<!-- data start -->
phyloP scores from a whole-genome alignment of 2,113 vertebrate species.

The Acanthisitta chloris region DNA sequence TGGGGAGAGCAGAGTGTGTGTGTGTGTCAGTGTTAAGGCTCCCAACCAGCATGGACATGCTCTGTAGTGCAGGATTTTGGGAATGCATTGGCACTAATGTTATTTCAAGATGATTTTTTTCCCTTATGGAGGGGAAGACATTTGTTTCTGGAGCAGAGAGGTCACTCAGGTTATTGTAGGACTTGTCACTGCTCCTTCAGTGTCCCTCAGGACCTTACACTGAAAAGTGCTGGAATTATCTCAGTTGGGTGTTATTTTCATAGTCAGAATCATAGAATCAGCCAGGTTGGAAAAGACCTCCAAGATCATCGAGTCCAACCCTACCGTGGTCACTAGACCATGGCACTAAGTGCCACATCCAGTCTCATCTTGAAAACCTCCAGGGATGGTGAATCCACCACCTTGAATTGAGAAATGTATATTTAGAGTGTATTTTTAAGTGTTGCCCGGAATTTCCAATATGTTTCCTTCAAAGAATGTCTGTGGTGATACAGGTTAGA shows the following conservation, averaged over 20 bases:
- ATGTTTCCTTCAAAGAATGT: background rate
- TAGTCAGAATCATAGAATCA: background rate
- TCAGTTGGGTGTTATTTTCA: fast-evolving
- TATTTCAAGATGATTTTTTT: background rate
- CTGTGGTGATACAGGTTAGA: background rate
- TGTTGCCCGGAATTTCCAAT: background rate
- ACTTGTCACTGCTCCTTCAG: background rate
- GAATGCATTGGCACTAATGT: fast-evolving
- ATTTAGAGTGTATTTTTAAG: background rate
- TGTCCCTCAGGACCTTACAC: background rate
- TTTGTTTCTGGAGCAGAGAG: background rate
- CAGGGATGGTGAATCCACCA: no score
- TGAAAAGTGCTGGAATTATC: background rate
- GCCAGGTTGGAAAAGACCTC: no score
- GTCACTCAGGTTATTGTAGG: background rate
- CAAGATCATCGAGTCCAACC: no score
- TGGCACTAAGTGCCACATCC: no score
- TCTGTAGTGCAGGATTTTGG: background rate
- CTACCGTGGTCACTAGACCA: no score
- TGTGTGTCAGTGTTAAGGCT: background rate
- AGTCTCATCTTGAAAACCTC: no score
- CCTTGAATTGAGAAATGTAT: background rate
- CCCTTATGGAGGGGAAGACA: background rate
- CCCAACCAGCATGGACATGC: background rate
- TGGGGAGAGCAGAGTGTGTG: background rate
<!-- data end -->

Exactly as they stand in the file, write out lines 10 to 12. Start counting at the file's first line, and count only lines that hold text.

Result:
- GAATGCATTGGCACTAATGT: fast-evolving
- ATTTAGAGTGTATTTTTAAG: background rate
- TGTCCCTCAGGACCTTACAC: background rate